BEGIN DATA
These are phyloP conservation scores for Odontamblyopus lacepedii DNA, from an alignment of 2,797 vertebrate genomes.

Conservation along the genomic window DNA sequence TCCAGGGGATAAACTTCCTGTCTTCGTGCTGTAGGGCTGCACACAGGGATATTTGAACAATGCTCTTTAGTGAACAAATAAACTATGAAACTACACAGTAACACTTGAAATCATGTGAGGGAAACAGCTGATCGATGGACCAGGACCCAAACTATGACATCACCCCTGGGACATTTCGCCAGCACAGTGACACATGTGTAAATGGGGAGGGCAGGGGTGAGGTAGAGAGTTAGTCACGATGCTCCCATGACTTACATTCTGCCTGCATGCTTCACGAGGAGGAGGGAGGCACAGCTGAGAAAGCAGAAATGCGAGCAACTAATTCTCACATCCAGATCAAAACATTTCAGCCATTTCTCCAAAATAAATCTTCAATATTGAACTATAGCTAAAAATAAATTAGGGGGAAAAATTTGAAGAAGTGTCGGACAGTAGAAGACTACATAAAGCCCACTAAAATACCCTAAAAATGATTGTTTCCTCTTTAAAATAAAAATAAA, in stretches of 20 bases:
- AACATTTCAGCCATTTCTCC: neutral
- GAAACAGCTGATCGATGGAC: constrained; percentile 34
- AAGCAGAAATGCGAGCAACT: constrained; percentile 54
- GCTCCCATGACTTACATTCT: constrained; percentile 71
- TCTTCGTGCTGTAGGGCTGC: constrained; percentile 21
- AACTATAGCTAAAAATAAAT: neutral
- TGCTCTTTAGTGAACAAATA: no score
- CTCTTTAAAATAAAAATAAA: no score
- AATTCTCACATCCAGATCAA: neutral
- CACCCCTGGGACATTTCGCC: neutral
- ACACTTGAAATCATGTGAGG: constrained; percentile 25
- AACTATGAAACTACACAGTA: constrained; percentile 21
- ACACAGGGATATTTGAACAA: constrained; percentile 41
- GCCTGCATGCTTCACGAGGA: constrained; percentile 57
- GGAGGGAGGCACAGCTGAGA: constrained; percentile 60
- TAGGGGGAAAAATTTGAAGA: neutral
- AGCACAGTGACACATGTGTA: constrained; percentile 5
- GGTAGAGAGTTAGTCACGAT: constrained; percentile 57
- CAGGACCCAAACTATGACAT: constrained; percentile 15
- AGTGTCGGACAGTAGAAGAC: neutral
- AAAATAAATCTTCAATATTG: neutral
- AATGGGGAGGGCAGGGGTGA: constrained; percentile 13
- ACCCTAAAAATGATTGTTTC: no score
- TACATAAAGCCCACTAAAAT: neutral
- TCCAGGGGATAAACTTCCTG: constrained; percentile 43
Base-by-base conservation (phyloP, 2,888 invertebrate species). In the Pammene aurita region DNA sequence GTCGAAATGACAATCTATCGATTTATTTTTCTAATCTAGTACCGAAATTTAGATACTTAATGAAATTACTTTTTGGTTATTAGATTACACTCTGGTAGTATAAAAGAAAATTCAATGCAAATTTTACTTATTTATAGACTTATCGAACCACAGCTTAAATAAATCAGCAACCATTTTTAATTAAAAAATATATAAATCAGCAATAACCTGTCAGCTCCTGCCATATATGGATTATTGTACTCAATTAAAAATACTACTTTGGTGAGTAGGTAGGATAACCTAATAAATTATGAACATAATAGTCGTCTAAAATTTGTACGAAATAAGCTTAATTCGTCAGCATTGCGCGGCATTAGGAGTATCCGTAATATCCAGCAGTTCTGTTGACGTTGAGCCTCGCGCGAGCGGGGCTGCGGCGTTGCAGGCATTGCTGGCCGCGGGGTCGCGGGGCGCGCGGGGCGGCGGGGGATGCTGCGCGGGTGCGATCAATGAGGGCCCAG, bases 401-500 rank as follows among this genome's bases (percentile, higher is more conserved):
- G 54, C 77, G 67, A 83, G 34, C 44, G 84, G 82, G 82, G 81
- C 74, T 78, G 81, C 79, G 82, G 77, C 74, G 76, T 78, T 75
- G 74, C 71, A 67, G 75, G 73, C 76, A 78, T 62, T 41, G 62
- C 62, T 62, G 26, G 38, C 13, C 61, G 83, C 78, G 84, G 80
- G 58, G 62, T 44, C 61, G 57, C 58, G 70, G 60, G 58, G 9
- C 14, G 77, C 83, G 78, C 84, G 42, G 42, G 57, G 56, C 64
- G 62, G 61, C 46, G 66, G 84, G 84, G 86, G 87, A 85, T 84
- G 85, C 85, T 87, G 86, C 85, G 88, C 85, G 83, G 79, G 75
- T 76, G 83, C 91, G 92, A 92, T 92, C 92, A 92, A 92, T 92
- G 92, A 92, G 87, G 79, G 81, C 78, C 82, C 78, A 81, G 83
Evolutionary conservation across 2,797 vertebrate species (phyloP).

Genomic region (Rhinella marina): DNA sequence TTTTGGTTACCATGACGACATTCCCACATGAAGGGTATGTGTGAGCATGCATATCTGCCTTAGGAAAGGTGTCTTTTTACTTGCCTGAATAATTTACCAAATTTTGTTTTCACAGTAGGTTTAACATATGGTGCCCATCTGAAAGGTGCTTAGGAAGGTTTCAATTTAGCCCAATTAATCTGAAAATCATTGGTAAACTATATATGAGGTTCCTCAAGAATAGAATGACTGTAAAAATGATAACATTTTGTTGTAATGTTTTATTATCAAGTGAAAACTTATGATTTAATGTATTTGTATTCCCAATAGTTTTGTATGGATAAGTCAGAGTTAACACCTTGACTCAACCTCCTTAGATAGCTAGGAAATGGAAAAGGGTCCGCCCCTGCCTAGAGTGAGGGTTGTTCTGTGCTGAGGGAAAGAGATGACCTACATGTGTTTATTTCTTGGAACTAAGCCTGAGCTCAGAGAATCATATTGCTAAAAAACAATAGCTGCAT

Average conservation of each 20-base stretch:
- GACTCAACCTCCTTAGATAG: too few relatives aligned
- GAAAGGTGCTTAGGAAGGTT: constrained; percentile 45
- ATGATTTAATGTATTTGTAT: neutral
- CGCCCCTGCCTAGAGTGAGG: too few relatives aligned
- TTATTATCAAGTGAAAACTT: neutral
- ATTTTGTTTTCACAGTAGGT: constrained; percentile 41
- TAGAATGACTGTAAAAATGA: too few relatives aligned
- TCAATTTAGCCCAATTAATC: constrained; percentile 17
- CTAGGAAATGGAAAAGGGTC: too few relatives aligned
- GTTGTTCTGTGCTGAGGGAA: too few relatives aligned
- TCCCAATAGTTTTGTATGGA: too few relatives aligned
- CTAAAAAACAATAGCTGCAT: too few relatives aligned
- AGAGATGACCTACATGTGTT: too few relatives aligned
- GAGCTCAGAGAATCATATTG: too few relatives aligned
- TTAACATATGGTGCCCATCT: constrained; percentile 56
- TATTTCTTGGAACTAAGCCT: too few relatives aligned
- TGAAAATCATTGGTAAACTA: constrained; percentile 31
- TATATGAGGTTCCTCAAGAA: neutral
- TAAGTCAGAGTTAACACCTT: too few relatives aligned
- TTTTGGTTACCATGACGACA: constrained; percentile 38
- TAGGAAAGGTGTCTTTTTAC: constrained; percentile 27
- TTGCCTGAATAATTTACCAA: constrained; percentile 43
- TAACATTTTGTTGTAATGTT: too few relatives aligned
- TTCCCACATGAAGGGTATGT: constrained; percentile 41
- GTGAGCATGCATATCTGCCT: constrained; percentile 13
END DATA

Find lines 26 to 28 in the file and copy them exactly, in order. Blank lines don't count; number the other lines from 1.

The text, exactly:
- TACATAAAGCCCACTAAAAT: neutral
- TCCAGGGGATAAACTTCCTG: constrained; percentile 43
Base-by-base conservation (phyloP, 2,888 invertebrate species). In the Pammene aurita region DNA sequence GTCGAAATGACAATCTATCGATTTATTTTTCTAATCTAGTACCGAAATTTAGATACTTAATGAAATTACTTTTTGGTTATTAGATTACACTCTGGTAGTATAAAAGAAAATTCAATGCAAATTTTACTTATTTATAGACTTATCGAACCACAGCTTAAATAAATCAGCAACCATTTTTAATTAAAAAATATATAAATCAGCAATAACCTGTCAGCTCCTGCCATATATGGATTATTGTACTCAATTAAAAATACTACTTTGGTGAGTAGGTAGGATAACCTAATAAATTATGAACATAATAGTCGTCTAAAATTTGTACGAAATAAGCTTAATTCGTCAGCATTGCGCGGCATTAGGAGTATCCGTAATATCCAGCAGTTCTGTTGACGTTGAGCCTCGCGCGAGCGGGGCTGCGGCGTTGCAGGCATTGCTGGCCGCGGGGTCGCGGGGCGCGCGGGGCGGCGGGGGATGCTGCGCGGGTGCGATCAATGAGGGCCCAG, bases 401-500 rank as follows among this genome's bases (percentile, higher is more conserved):